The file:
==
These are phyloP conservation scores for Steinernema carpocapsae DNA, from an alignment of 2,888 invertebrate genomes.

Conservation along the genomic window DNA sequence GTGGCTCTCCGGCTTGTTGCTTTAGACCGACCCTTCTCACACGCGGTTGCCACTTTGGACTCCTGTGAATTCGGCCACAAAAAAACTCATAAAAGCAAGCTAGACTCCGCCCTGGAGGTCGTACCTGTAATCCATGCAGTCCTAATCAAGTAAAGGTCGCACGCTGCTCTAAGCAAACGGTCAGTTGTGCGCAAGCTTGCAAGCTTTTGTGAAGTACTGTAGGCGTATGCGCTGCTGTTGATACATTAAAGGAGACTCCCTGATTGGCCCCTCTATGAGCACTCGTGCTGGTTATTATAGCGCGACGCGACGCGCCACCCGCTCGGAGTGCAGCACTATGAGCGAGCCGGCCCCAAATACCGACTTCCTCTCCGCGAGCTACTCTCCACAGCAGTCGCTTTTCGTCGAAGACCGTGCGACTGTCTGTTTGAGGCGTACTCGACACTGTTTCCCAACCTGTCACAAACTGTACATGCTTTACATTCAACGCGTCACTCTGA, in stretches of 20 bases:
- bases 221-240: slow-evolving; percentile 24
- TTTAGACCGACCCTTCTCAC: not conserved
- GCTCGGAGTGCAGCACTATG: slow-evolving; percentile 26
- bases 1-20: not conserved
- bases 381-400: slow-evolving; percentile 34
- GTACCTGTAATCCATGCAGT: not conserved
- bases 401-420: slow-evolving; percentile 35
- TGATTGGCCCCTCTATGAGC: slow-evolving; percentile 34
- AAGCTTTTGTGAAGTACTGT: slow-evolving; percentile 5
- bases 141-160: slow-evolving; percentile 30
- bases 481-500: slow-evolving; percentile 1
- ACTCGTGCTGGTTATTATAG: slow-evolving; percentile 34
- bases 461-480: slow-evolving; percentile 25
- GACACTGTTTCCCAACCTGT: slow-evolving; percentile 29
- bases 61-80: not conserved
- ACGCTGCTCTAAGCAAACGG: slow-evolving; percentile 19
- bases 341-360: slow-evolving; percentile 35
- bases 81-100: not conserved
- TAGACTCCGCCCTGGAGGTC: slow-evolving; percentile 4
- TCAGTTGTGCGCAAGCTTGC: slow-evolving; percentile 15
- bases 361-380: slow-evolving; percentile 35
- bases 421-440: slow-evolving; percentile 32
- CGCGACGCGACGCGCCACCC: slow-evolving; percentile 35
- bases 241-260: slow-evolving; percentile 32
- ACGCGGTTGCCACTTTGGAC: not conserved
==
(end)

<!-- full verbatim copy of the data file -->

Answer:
These are phyloP conservation scores for Steinernema carpocapsae DNA, from an alignment of 2,888 invertebrate genomes.

Conservation along the genomic window DNA sequence GTGGCTCTCCGGCTTGTTGCTTTAGACCGACCCTTCTCACACGCGGTTGCCACTTTGGACTCCTGTGAATTCGGCCACAAAAAAACTCATAAAAGCAAGCTAGACTCCGCCCTGGAGGTCGTACCTGTAATCCATGCAGTCCTAATCAAGTAAAGGTCGCACGCTGCTCTAAGCAAACGGTCAGTTGTGCGCAAGCTTGCAAGCTTTTGTGAAGTACTGTAGGCGTATGCGCTGCTGTTGATACATTAAAGGAGACTCCCTGATTGGCCCCTCTATGAGCACTCGTGCTGGTTATTATAGCGCGACGCGACGCGCCACCCGCTCGGAGTGCAGCACTATGAGCGAGCCGGCCCCAAATACCGACTTCCTCTCCGCGAGCTACTCTCCACAGCAGTCGCTTTTCGTCGAAGACCGTGCGACTGTCTGTTTGAGGCGTACTCGACACTGTTTCCCAACCTGTCACAAACTGTACATGCTTTACATTCAACGCGTCACTCTGA, in stretches of 20 bases:
- bases 221-240: slow-evolving; percentile 24
- TTTAGACCGACCCTTCTCAC: not conserved
- GCTCGGAGTGCAGCACTATG: slow-evolving; percentile 26
- bases 1-20: not conserved
- bases 381-400: slow-evolving; percentile 34
- GTACCTGTAATCCATGCAGT: not conserved
- bases 401-420: slow-evolving; percentile 35
- TGATTGGCCCCTCTATGAGC: slow-evolving; percentile 34
- AAGCTTTTGTGAAGTACTGT: slow-evolving; percentile 5
- bases 141-160: slow-evolving; percentile 30
- bases 481-500: slow-evolving; percentile 1
- ACTCGTGCTGGTTATTATAG: slow-evolving; percentile 34
- bases 461-480: slow-evolving; percentile 25
- GACACTGTTTCCCAACCTGT: slow-evolving; percentile 29
- bases 61-80: not conserved
- ACGCTGCTCTAAGCAAACGG: slow-evolving; percentile 19
- bases 341-360: slow-evolving; percentile 35
- bases 81-100: not conserved
- TAGACTCCGCCCTGGAGGTC: slow-evolving; percentile 4
- TCAGTTGTGCGCAAGCTTGC: slow-evolving; percentile 15
- bases 361-380: slow-evolving; percentile 35
- bases 421-440: slow-evolving; percentile 32
- CGCGACGCGACGCGCCACCC: slow-evolving; percentile 35
- bases 241-260: slow-evolving; percentile 32
- ACGCGGTTGCCACTTTGGAC: not conserved